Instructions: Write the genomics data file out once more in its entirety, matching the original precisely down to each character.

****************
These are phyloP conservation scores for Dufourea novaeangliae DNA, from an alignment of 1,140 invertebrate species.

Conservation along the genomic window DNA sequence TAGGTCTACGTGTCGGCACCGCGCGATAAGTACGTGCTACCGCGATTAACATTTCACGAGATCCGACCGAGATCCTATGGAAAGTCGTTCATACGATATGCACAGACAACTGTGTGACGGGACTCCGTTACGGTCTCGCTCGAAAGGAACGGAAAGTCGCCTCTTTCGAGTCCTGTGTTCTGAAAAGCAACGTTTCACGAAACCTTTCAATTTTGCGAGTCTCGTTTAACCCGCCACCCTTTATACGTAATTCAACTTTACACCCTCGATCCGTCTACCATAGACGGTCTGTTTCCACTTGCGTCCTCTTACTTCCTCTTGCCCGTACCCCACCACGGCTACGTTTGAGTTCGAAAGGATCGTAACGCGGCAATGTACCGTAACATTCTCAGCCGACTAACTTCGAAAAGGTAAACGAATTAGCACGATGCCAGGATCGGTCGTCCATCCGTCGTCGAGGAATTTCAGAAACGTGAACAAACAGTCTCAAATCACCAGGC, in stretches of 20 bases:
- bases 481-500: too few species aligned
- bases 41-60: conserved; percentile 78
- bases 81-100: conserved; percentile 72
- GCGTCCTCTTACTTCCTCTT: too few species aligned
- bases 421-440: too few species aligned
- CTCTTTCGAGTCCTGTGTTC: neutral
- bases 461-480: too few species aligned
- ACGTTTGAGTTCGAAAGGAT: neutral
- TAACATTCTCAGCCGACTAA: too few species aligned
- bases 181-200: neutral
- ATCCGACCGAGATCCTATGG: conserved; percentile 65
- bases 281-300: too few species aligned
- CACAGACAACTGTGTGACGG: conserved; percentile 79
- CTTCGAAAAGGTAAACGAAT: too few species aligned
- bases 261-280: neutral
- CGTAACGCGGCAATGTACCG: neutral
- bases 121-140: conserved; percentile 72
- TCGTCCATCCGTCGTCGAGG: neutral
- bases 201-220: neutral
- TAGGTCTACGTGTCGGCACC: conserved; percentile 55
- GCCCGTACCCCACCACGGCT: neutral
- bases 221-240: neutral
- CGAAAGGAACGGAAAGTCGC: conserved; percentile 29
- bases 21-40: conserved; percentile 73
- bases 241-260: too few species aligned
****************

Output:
These are phyloP conservation scores for Dufourea novaeangliae DNA, from an alignment of 1,140 invertebrate species.

Conservation along the genomic window DNA sequence TAGGTCTACGTGTCGGCACCGCGCGATAAGTACGTGCTACCGCGATTAACATTTCACGAGATCCGACCGAGATCCTATGGAAAGTCGTTCATACGATATGCACAGACAACTGTGTGACGGGACTCCGTTACGGTCTCGCTCGAAAGGAACGGAAAGTCGCCTCTTTCGAGTCCTGTGTTCTGAAAAGCAACGTTTCACGAAACCTTTCAATTTTGCGAGTCTCGTTTAACCCGCCACCCTTTATACGTAATTCAACTTTACACCCTCGATCCGTCTACCATAGACGGTCTGTTTCCACTTGCGTCCTCTTACTTCCTCTTGCCCGTACCCCACCACGGCTACGTTTGAGTTCGAAAGGATCGTAACGCGGCAATGTACCGTAACATTCTCAGCCGACTAACTTCGAAAAGGTAAACGAATTAGCACGATGCCAGGATCGGTCGTCCATCCGTCGTCGAGGAATTTCAGAAACGTGAACAAACAGTCTCAAATCACCAGGC, in stretches of 20 bases:
- bases 481-500: too few species aligned
- bases 41-60: conserved; percentile 78
- bases 81-100: conserved; percentile 72
- GCGTCCTCTTACTTCCTCTT: too few species aligned
- bases 421-440: too few species aligned
- CTCTTTCGAGTCCTGTGTTC: neutral
- bases 461-480: too few species aligned
- ACGTTTGAGTTCGAAAGGAT: neutral
- TAACATTCTCAGCCGACTAA: too few species aligned
- bases 181-200: neutral
- ATCCGACCGAGATCCTATGG: conserved; percentile 65
- bases 281-300: too few species aligned
- CACAGACAACTGTGTGACGG: conserved; percentile 79
- CTTCGAAAAGGTAAACGAAT: too few species aligned
- bases 261-280: neutral
- CGTAACGCGGCAATGTACCG: neutral
- bases 121-140: conserved; percentile 72
- TCGTCCATCCGTCGTCGAGG: neutral
- bases 201-220: neutral
- TAGGTCTACGTGTCGGCACC: conserved; percentile 55
- GCCCGTACCCCACCACGGCT: neutral
- bases 221-240: neutral
- CGAAAGGAACGGAAAGTCGC: conserved; percentile 29
- bases 21-40: conserved; percentile 73
- bases 241-260: too few species aligned